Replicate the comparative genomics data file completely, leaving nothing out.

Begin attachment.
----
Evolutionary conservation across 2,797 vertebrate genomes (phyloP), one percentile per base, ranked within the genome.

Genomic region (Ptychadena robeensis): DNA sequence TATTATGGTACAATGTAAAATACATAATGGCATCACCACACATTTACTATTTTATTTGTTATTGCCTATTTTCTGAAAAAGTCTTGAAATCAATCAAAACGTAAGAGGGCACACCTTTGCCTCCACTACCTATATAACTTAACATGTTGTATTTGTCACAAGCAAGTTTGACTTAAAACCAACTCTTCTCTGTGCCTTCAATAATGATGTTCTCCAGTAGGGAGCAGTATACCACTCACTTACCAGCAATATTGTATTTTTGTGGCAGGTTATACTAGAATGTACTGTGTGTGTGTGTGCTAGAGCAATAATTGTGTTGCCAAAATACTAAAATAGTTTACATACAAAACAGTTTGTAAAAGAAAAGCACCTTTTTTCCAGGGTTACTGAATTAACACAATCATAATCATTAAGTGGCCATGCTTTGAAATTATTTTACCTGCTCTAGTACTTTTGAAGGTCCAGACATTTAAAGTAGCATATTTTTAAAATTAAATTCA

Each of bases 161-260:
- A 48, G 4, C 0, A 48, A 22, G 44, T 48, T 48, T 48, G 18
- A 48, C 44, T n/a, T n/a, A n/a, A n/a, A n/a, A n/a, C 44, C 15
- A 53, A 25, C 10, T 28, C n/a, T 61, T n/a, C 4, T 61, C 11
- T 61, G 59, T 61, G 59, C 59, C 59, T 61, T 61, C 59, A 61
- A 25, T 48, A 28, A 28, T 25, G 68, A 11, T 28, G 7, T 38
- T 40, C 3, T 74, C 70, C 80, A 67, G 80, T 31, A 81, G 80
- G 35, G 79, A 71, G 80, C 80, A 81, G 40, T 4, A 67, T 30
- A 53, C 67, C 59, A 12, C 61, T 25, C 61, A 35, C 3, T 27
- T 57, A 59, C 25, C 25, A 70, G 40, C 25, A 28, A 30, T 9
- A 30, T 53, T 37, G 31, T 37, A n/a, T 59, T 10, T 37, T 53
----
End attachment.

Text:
Evolutionary conservation across 2,797 vertebrate genomes (phyloP), one percentile per base, ranked within the genome.

Genomic region (Ptychadena robeensis): DNA sequence TATTATGGTACAATGTAAAATACATAATGGCATCACCACACATTTACTATTTTATTTGTTATTGCCTATTTTCTGAAAAAGTCTTGAAATCAATCAAAACGTAAGAGGGCACACCTTTGCCTCCACTACCTATATAACTTAACATGTTGTATTTGTCACAAGCAAGTTTGACTTAAAACCAACTCTTCTCTGTGCCTTCAATAATGATGTTCTCCAGTAGGGAGCAGTATACCACTCACTTACCAGCAATATTGTATTTTTGTGGCAGGTTATACTAGAATGTACTGTGTGTGTGTGTGCTAGAGCAATAATTGTGTTGCCAAAATACTAAAATAGTTTACATACAAAACAGTTTGTAAAAGAAAAGCACCTTTTTTCCAGGGTTACTGAATTAACACAATCATAATCATTAAGTGGCCATGCTTTGAAATTATTTTACCTGCTCTAGTACTTTTGAAGGTCCAGACATTTAAAGTAGCATATTTTTAAAATTAAATTCA

Each of bases 161-260:
- A 48, G 4, C 0, A 48, A 22, G 44, T 48, T 48, T 48, G 18
- A 48, C 44, T n/a, T n/a, A n/a, A n/a, A n/a, A n/a, C 44, C 15
- A 53, A 25, C 10, T 28, C n/a, T 61, T n/a, C 4, T 61, C 11
- T 61, G 59, T 61, G 59, C 59, C 59, T 61, T 61, C 59, A 61
- A 25, T 48, A 28, A 28, T 25, G 68, A 11, T 28, G 7, T 38
- T 40, C 3, T 74, C 70, C 80, A 67, G 80, T 31, A 81, G 80
- G 35, G 79, A 71, G 80, C 80, A 81, G 40, T 4, A 67, T 30
- A 53, C 67, C 59, A 12, C 61, T 25, C 61, A 35, C 3, T 27
- T 57, A 59, C 25, C 25, A 70, G 40, C 25, A 28, A 30, T 9
- A 30, T 53, T 37, G 31, T 37, A n/a, T 59, T 10, T 37, T 53